And Then We Danced. via Mezipatra

Mezipatra Queer Film Festival celebrates 20 years of breaking barriers

English-friendly film screenings and a colorful side program mark the twentieth anniversary of this long-running Prague film festival

The 20th edition of the Mezipatra Queer Film Festival runs November 7–14 in Prague. Films will be at Lucerna, Světozor, Pilotů, and Kino 35 cinemas. A side program will take place at Patra and Ankali. Film screenings will be English-friendly. The festival theme is Wind of Change.

The festival’s films are divided into five categories — international feature film competition, international short film competition, reunion, documentary, and Queer Kino presents — plus the winner of last year’s audience award, The Miseducation of Cameron Post.

New this year is a weekend program for film professionals, but anyone interested may attend.

“This anniversary provides us with an opportunity to emphasize the festival’s social and political dimensions. Mezipatra has always been active in terms of what’s happening in the society, and its program has addressed current problems of the queer communities,” festival program director Sandra Hezinová said.

Trailer for Adam

“Through this year’s theme, we accentuate the mutual queer solidarity and emphasize the necessity to be an active force that will not be discouraged by obstacles and aversion in its fight for equality and recognition in the whole society,”she said.

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The independent American comedy Adam opens the festival. Director and screenwriter Rhys Ernst will introduce it in person. Before making his feature debut, he was one of the producers of the TV seriesTransparent. The film, based on Ariel Schrag’s novel, premiered at Sundance.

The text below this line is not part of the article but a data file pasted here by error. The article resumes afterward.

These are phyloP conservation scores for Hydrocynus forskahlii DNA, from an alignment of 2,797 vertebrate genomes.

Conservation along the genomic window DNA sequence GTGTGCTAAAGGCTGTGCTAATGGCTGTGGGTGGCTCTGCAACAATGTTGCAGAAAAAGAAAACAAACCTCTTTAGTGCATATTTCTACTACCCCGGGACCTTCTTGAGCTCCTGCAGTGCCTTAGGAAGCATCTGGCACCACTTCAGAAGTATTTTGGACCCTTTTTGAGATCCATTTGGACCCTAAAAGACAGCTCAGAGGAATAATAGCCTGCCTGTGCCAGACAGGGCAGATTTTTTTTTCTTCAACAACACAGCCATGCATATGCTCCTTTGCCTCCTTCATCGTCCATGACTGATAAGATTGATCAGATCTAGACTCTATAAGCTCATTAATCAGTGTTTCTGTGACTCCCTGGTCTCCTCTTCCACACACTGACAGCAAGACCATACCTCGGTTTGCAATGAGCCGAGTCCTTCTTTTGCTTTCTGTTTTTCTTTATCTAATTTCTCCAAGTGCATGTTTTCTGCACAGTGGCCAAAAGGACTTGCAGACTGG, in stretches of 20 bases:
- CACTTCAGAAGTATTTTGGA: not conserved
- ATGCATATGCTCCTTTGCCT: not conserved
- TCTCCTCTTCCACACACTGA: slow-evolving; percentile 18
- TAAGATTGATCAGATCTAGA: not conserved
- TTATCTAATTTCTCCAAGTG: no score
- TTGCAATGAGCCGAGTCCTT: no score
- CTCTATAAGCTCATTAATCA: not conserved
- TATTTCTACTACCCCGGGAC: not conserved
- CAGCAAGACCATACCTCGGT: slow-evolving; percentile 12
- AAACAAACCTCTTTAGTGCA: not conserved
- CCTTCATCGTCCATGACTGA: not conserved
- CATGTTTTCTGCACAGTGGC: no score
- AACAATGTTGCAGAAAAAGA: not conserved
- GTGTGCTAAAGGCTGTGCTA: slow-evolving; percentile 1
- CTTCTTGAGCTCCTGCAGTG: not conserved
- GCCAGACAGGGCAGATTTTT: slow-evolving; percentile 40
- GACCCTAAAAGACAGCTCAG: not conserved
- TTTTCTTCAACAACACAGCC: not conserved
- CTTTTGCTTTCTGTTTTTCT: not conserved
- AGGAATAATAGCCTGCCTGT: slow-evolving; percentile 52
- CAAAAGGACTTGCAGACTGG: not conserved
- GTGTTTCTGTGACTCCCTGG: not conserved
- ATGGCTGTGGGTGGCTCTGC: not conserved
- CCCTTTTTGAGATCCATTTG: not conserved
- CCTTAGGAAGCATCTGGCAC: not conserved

Another festival highlight in the main competition will be director Levan Akin’s Swedish-Georgian-French drama And Then We Danced, set in modern-day Georgia — the one neighboring Russia, not the US state. The film explores the strict culture surrounding traditional dance, and a male dancer’s dilemma when he becomes attracted to another male dancer.

The film has been submitted by Sweden for consideration for a Best Foreign-language Film nomination in the upcoming Oscars. So far, it has won the Best Film award at Odessa IFF and the Best Director award at IFF Sarajevo. It was first screened in the Directors’ Fortnight section at the 2019 Cannes Film Festival.

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Matthias & Maxime
Matthias & Maxime. via Mezipatra

Queer Kino presents two films, with the highlight being the Canadian film Matthias & Maxime by director Xavier Dolan. The title characters have been friends since childhood, but when they are asked to kiss for a student film shoot, everything suddenly changes. The film premiered at this year’s Cannes Film Festival.

The documentary section has five films, with Seahorse, about a trans man trying to start a family, as a standout. Other films include Jonathan Agassi Saved My Life, about the porn industry’s disastrous influence on the life of a well-known Israeli porn star, and Changing Game, about three teenage athletes who challenge sports rules for trans people.

The international short film competition has 39 films in seven thematic blocks.

The side program includes an opening night party, a drag extravaganza, a Sunday brunch, and several networking events and discussions.

For more information, see the festival website and Facebook page.

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